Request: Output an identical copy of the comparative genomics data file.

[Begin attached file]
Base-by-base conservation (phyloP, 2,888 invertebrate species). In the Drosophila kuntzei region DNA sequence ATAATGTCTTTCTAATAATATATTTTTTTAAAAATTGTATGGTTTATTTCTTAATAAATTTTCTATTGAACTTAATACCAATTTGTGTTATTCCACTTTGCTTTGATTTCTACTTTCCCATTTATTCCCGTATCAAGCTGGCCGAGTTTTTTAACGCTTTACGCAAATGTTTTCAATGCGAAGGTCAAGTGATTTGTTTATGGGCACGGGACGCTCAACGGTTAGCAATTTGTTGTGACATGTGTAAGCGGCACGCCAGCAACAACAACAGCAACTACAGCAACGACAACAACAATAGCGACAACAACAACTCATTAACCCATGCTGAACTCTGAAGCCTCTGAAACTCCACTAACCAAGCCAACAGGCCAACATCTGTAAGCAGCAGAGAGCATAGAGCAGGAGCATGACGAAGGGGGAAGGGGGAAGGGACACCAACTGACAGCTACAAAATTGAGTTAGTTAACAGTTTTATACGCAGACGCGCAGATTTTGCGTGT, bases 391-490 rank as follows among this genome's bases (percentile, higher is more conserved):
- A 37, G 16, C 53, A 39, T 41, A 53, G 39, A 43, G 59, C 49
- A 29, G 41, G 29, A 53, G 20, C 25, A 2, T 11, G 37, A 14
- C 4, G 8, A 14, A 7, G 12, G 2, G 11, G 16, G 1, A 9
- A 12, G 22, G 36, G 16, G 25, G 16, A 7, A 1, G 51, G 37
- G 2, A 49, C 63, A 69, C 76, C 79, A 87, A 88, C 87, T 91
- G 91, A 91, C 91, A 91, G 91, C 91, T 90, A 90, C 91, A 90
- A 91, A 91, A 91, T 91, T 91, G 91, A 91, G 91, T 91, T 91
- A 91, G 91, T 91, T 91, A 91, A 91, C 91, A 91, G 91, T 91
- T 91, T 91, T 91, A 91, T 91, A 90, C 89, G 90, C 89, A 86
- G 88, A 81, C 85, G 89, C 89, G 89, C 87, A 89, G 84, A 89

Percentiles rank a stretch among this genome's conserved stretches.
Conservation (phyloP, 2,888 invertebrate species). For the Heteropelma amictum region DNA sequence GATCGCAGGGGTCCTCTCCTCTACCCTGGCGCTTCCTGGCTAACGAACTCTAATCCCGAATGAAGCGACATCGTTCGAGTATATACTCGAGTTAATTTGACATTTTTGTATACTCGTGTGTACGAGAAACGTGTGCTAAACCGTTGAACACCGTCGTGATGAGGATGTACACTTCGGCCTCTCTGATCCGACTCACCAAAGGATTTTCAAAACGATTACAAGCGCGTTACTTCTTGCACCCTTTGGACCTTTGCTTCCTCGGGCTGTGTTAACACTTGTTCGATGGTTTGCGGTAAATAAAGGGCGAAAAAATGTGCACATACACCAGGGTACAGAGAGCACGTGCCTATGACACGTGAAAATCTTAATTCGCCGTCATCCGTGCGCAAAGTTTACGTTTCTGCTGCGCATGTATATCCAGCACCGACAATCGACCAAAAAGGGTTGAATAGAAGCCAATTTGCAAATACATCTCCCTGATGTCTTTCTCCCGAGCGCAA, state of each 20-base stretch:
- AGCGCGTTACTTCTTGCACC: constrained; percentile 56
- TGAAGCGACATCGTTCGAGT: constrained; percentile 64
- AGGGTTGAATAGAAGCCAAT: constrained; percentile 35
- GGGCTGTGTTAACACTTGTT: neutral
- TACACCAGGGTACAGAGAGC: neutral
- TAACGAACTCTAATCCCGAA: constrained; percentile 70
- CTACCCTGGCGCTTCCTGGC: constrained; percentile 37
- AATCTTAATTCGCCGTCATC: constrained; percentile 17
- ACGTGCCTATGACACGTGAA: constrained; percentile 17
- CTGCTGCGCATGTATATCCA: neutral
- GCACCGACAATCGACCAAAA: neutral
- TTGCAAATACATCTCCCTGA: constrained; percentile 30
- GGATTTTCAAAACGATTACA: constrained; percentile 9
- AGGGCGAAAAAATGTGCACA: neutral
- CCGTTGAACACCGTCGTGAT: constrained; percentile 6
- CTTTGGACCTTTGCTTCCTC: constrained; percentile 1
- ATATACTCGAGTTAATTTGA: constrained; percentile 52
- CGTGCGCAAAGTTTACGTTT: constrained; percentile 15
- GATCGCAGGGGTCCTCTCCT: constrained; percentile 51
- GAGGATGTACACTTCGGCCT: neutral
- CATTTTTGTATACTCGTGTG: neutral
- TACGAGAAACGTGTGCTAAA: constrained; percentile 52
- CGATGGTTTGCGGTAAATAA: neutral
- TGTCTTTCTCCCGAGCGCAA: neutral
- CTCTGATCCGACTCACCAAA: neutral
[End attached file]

Base-by-base conservation (phyloP, 2,888 invertebrate species). In the Drosophila kuntzei region DNA sequence ATAATGTCTTTCTAATAATATATTTTTTTAAAAATTGTATGGTTTATTTCTTAATAAATTTTCTATTGAACTTAATACCAATTTGTGTTATTCCACTTTGCTTTGATTTCTACTTTCCCATTTATTCCCGTATCAAGCTGGCCGAGTTTTTTAACGCTTTACGCAAATGTTTTCAATGCGAAGGTCAAGTGATTTGTTTATGGGCACGGGACGCTCAACGGTTAGCAATTTGTTGTGACATGTGTAAGCGGCACGCCAGCAACAACAACAGCAACTACAGCAACGACAACAACAATAGCGACAACAACAACTCATTAACCCATGCTGAACTCTGAAGCCTCTGAAACTCCACTAACCAAGCCAACAGGCCAACATCTGTAAGCAGCAGAGAGCATAGAGCAGGAGCATGACGAAGGGGGAAGGGGGAAGGGACACCAACTGACAGCTACAAAATTGAGTTAGTTAACAGTTTTATACGCAGACGCGCAGATTTTGCGTGT, bases 391-490 rank as follows among this genome's bases (percentile, higher is more conserved):
- A 37, G 16, C 53, A 39, T 41, A 53, G 39, A 43, G 59, C 49
- A 29, G 41, G 29, A 53, G 20, C 25, A 2, T 11, G 37, A 14
- C 4, G 8, A 14, A 7, G 12, G 2, G 11, G 16, G 1, A 9
- A 12, G 22, G 36, G 16, G 25, G 16, A 7, A 1, G 51, G 37
- G 2, A 49, C 63, A 69, C 76, C 79, A 87, A 88, C 87, T 91
- G 91, A 91, C 91, A 91, G 91, C 91, T 90, A 90, C 91, A 90
- A 91, A 91, A 91, T 91, T 91, G 91, A 91, G 91, T 91, T 91
- A 91, G 91, T 91, T 91, A 91, A 91, C 91, A 91, G 91, T 91
- T 91, T 91, T 91, A 91, T 91, A 90, C 89, G 90, C 89, A 86
- G 88, A 81, C 85, G 89, C 89, G 89, C 87, A 89, G 84, A 89

Percentiles rank a stretch among this genome's conserved stretches.
Conservation (phyloP, 2,888 invertebrate species). For the Heteropelma amictum region DNA sequence GATCGCAGGGGTCCTCTCCTCTACCCTGGCGCTTCCTGGCTAACGAACTCTAATCCCGAATGAAGCGACATCGTTCGAGTATATACTCGAGTTAATTTGACATTTTTGTATACTCGTGTGTACGAGAAACGTGTGCTAAACCGTTGAACACCGTCGTGATGAGGATGTACACTTCGGCCTCTCTGATCCGACTCACCAAAGGATTTTCAAAACGATTACAAGCGCGTTACTTCTTGCACCCTTTGGACCTTTGCTTCCTCGGGCTGTGTTAACACTTGTTCGATGGTTTGCGGTAAATAAAGGGCGAAAAAATGTGCACATACACCAGGGTACAGAGAGCACGTGCCTATGACACGTGAAAATCTTAATTCGCCGTCATCCGTGCGCAAAGTTTACGTTTCTGCTGCGCATGTATATCCAGCACCGACAATCGACCAAAAAGGGTTGAATAGAAGCCAATTTGCAAATACATCTCCCTGATGTCTTTCTCCCGAGCGCAA, state of each 20-base stretch:
- AGCGCGTTACTTCTTGCACC: constrained; percentile 56
- TGAAGCGACATCGTTCGAGT: constrained; percentile 64
- AGGGTTGAATAGAAGCCAAT: constrained; percentile 35
- GGGCTGTGTTAACACTTGTT: neutral
- TACACCAGGGTACAGAGAGC: neutral
- TAACGAACTCTAATCCCGAA: constrained; percentile 70
- CTACCCTGGCGCTTCCTGGC: constrained; percentile 37
- AATCTTAATTCGCCGTCATC: constrained; percentile 17
- ACGTGCCTATGACACGTGAA: constrained; percentile 17
- CTGCTGCGCATGTATATCCA: neutral
- GCACCGACAATCGACCAAAA: neutral
- TTGCAAATACATCTCCCTGA: constrained; percentile 30
- GGATTTTCAAAACGATTACA: constrained; percentile 9
- AGGGCGAAAAAATGTGCACA: neutral
- CCGTTGAACACCGTCGTGAT: constrained; percentile 6
- CTTTGGACCTTTGCTTCCTC: constrained; percentile 1
- ATATACTCGAGTTAATTTGA: constrained; percentile 52
- CGTGCGCAAAGTTTACGTTT: constrained; percentile 15
- GATCGCAGGGGTCCTCTCCT: constrained; percentile 51
- GAGGATGTACACTTCGGCCT: neutral
- CATTTTTGTATACTCGTGTG: neutral
- TACGAGAAACGTGTGCTAAA: constrained; percentile 52
- CGATGGTTTGCGGTAAATAA: neutral
- TGTCTTTCTCCCGAGCGCAA: neutral
- CTCTGATCCGACTCACCAAA: neutral